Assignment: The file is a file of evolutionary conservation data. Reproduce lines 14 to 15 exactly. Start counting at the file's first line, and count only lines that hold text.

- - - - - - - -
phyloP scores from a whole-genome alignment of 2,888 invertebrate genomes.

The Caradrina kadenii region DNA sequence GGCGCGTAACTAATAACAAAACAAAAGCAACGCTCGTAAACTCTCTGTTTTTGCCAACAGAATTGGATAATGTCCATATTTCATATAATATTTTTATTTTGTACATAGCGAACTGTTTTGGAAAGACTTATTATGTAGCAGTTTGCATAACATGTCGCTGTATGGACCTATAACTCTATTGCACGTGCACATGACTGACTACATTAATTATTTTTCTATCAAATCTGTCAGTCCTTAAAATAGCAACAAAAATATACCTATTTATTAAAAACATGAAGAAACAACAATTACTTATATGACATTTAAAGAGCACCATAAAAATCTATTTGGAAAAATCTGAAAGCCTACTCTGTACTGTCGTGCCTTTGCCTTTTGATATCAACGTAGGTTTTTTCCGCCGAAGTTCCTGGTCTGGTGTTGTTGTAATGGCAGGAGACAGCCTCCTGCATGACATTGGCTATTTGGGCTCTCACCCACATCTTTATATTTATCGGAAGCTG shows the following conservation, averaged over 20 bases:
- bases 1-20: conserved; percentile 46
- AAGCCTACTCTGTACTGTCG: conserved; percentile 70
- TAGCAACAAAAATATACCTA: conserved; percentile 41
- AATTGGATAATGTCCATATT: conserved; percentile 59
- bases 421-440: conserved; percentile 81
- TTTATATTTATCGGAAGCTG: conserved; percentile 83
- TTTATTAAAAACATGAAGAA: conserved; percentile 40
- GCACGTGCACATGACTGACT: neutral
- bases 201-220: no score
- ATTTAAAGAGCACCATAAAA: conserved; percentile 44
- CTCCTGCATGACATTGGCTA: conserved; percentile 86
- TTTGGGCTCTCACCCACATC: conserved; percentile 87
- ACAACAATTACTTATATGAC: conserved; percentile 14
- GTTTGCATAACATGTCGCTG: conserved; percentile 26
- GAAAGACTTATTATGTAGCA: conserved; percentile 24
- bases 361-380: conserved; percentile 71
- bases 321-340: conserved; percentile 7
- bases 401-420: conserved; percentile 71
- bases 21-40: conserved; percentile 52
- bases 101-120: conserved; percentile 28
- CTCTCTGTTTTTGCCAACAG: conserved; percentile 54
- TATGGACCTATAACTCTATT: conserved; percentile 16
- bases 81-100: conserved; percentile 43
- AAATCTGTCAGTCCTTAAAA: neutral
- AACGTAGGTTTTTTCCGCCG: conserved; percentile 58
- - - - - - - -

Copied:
- TTTGGGCTCTCACCCACATC: conserved; percentile 87
- ACAACAATTACTTATATGAC: conserved; percentile 14